Because I like to stir the pot for no good reason, I will say that GitS is not cyberpunk even though it has a very cyberpunk style setting. I will leave most serious discussion on this question to the experts, but cyberpunk I think needs to have protagonists that are part of some marginal subculture or have a dubious relationship with the law. That's the "punk". These cops aren't like that at all.

Actually, this idea conflicts with what a lot of people consider to be their favorite cyberpunk stories, but it's my post so too bad.
posted by Winnemac at 8:25 PM on January 15, 2013 [6 favorites]


[Cyberpunk] needs to have protagonists that are part of some marginal subculture or have a dubious relationship with the law.

Blame it on Masamune Shirow's Heinlein-esque hard-on for (benevolent?) totalitarianism. That said, I'd say there's a pretty strong argument to be made that the Puppet Master, as the deuteragonist of the first film, makes it qualify.
posted by fifthrider at 8:40 PM on January 15, 2013 [2 favorites]


cyberpunk I think needs to have protagonists that are part of some marginal subculture or have a dubious relationship with the law. That's the "punk".

I don't want to argue with your definition of cyberpunk, because as far as I'm concerned, this is the only true cyberpunk...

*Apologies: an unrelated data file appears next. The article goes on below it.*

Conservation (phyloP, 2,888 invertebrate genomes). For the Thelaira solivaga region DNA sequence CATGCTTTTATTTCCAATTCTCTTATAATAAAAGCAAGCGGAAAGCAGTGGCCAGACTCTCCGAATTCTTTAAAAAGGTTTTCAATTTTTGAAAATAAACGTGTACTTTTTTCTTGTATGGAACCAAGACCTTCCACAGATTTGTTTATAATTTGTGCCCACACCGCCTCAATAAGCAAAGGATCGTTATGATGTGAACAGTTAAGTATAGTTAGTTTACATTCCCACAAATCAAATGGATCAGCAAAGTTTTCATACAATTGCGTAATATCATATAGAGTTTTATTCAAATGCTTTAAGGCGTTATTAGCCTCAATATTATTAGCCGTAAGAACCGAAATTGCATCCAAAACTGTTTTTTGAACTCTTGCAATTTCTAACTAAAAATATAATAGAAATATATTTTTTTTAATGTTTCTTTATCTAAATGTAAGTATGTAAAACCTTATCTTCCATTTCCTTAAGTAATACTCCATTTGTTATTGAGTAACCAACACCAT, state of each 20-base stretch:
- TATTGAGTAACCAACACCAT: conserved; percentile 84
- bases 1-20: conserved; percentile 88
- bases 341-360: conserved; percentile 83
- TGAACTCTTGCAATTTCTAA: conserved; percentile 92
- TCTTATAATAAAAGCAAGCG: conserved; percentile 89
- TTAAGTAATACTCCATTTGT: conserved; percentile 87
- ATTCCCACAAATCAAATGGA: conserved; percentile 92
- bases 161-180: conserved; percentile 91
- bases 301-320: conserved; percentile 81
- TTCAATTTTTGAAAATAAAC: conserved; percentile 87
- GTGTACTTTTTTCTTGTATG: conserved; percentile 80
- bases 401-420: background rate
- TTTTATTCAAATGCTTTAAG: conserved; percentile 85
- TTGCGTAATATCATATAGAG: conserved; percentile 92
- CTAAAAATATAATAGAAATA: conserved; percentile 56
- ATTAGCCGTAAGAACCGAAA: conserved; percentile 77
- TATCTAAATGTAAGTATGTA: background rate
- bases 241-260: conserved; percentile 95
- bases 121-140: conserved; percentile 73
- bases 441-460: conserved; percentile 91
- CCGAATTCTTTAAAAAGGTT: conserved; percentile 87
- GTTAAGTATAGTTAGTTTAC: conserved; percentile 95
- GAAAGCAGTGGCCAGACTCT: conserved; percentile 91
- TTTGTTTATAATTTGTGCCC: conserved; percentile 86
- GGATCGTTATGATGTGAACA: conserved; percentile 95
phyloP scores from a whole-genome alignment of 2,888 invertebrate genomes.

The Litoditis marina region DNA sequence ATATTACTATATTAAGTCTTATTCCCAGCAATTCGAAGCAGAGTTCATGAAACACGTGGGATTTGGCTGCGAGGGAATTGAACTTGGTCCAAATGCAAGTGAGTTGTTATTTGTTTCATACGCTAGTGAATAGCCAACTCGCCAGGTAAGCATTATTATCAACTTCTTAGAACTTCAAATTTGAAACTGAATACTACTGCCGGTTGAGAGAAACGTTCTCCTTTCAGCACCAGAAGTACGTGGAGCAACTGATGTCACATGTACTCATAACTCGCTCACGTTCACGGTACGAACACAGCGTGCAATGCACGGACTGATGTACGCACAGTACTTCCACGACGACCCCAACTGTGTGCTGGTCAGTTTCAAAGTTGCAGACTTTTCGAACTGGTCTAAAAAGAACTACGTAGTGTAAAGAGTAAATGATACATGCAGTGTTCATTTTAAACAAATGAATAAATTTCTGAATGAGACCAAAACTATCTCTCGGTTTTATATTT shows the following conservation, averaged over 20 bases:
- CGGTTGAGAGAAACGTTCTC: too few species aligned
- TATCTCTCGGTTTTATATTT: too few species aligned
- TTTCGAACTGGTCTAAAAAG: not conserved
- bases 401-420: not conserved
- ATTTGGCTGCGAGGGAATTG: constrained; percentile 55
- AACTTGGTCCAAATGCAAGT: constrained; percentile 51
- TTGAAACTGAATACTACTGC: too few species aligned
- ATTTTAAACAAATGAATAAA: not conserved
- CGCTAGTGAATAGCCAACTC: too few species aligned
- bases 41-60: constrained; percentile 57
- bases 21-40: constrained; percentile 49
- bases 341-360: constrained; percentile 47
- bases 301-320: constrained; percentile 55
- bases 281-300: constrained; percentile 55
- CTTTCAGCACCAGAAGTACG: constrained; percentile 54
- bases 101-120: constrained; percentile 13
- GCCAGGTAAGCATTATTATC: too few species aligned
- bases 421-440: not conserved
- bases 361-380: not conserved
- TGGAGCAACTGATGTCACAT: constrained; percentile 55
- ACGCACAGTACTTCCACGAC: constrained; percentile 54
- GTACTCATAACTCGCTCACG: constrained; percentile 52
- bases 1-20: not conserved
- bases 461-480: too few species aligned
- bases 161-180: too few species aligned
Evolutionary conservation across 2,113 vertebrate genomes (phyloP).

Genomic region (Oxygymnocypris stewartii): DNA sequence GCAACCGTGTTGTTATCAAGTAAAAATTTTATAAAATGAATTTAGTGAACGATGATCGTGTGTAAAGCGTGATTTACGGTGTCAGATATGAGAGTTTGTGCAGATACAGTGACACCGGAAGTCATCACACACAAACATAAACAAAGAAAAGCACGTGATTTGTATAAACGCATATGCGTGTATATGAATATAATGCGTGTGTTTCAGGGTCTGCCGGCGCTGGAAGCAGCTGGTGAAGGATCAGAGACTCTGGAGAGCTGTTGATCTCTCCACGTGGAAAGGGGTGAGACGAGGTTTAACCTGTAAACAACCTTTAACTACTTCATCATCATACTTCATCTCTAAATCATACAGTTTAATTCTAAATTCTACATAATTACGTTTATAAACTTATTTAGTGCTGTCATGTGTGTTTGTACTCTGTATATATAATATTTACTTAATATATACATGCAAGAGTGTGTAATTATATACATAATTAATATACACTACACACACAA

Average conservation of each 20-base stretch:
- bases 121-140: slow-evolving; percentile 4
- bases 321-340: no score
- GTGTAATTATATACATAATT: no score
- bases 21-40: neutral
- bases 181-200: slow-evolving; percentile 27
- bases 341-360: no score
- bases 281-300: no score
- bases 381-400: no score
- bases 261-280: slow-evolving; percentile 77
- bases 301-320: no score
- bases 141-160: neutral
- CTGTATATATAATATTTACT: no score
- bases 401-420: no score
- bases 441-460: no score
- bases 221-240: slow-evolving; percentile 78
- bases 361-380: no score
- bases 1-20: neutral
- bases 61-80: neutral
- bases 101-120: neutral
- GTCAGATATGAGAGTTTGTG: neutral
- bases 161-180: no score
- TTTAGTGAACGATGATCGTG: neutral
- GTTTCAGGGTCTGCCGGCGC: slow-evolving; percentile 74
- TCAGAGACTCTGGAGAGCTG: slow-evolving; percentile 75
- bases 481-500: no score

But, personally, if I was forced to expand my definition of "cyberpunk," I would consider Ghost in the Shell to count for a couple of reasons. The trivial one is that some of the "bad guys" could be the punks, and the protagonists themselves, although law enforcers, also sometimes have a dubious relationship with the law.

The less trivial one is that the show itself has a dubious relationship with the law, by portraying it as troubled, internally conflicted, and ill-suited to address the questions that the society of GiTS is being forced to confront.
posted by Kutsuwamushi at 8:51 PM on January 15, 2013 [4 favorites]


Well, it's interesting; I feel like despite being a police force, Section 9 does have a dubious relationship with the law throughout much of the series, and is marginalized in some ways. I won't spoil the various series, but let's just say that Section 9 isn't always in governmental good graces. And as it turns out, in some ways, due to her origins, the Major has a lot in common with some of the "outcasts" Section 9 ends up going up against—a moral ambiguity that cuts to the heart of what the series is about, i.e., the nature of being human in an increasingly computerized society, when all that makes you human in a computerized "shell" is your "ghost."

I kind of find the original movie a little trite in its philosophy now (16-year-old me hadn't read nearly as much cyberpunk or seen any other anime), but it's still beautiful. And I do think it qualifies as cyberpunk.
posted by limeonaire at 8:51 PM on January 15, 2013 [4 favorites]